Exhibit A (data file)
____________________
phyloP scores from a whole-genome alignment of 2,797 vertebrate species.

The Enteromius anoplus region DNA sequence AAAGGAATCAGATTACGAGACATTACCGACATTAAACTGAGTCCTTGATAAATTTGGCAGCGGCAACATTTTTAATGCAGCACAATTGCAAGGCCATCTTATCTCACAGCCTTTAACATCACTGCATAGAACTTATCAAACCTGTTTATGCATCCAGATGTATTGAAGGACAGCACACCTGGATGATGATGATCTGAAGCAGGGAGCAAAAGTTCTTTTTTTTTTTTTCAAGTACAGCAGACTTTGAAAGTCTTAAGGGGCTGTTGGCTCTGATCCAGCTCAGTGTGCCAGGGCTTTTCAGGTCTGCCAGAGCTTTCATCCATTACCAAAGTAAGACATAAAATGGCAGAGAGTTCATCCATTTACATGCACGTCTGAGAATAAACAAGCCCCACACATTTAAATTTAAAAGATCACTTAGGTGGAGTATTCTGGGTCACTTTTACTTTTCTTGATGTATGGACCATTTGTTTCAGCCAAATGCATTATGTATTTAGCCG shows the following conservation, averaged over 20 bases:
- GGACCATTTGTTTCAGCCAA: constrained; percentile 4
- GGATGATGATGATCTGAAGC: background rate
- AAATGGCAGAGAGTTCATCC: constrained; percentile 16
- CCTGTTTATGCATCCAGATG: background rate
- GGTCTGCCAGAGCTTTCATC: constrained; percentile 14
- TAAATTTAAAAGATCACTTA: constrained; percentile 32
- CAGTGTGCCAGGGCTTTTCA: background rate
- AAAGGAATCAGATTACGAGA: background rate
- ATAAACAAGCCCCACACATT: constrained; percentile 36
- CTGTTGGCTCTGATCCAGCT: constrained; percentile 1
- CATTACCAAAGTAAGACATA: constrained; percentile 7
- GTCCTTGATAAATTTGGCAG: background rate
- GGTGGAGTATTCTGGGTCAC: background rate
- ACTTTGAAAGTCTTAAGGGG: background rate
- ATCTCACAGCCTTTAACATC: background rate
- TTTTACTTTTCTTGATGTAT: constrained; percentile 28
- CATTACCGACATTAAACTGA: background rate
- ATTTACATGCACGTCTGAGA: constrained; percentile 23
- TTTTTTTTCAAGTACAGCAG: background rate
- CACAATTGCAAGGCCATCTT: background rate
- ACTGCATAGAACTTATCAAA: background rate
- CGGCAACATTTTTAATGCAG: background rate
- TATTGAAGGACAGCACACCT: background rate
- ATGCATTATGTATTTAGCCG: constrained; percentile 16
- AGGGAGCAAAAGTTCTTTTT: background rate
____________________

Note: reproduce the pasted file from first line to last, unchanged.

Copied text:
phyloP scores from a whole-genome alignment of 2,797 vertebrate species.

The Enteromius anoplus region DNA sequence AAAGGAATCAGATTACGAGACATTACCGACATTAAACTGAGTCCTTGATAAATTTGGCAGCGGCAACATTTTTAATGCAGCACAATTGCAAGGCCATCTTATCTCACAGCCTTTAACATCACTGCATAGAACTTATCAAACCTGTTTATGCATCCAGATGTATTGAAGGACAGCACACCTGGATGATGATGATCTGAAGCAGGGAGCAAAAGTTCTTTTTTTTTTTTTCAAGTACAGCAGACTTTGAAAGTCTTAAGGGGCTGTTGGCTCTGATCCAGCTCAGTGTGCCAGGGCTTTTCAGGTCTGCCAGAGCTTTCATCCATTACCAAAGTAAGACATAAAATGGCAGAGAGTTCATCCATTTACATGCACGTCTGAGAATAAACAAGCCCCACACATTTAAATTTAAAAGATCACTTAGGTGGAGTATTCTGGGTCACTTTTACTTTTCTTGATGTATGGACCATTTGTTTCAGCCAAATGCATTATGTATTTAGCCG shows the following conservation, averaged over 20 bases:
- GGACCATTTGTTTCAGCCAA: constrained; percentile 4
- GGATGATGATGATCTGAAGC: background rate
- AAATGGCAGAGAGTTCATCC: constrained; percentile 16
- CCTGTTTATGCATCCAGATG: background rate
- GGTCTGCCAGAGCTTTCATC: constrained; percentile 14
- TAAATTTAAAAGATCACTTA: constrained; percentile 32
- CAGTGTGCCAGGGCTTTTCA: background rate
- AAAGGAATCAGATTACGAGA: background rate
- ATAAACAAGCCCCACACATT: constrained; percentile 36
- CTGTTGGCTCTGATCCAGCT: constrained; percentile 1
- CATTACCAAAGTAAGACATA: constrained; percentile 7
- GTCCTTGATAAATTTGGCAG: background rate
- GGTGGAGTATTCTGGGTCAC: background rate
- ACTTTGAAAGTCTTAAGGGG: background rate
- ATCTCACAGCCTTTAACATC: background rate
- TTTTACTTTTCTTGATGTAT: constrained; percentile 28
- CATTACCGACATTAAACTGA: background rate
- ATTTACATGCACGTCTGAGA: constrained; percentile 23
- TTTTTTTTCAAGTACAGCAG: background rate
- CACAATTGCAAGGCCATCTT: background rate
- ACTGCATAGAACTTATCAAA: background rate
- CGGCAACATTTTTAATGCAG: background rate
- TATTGAAGGACAGCACACCT: background rate
- ATGCATTATGTATTTAGCCG: constrained; percentile 16
- AGGGAGCAAAAGTTCTTTTT: background rate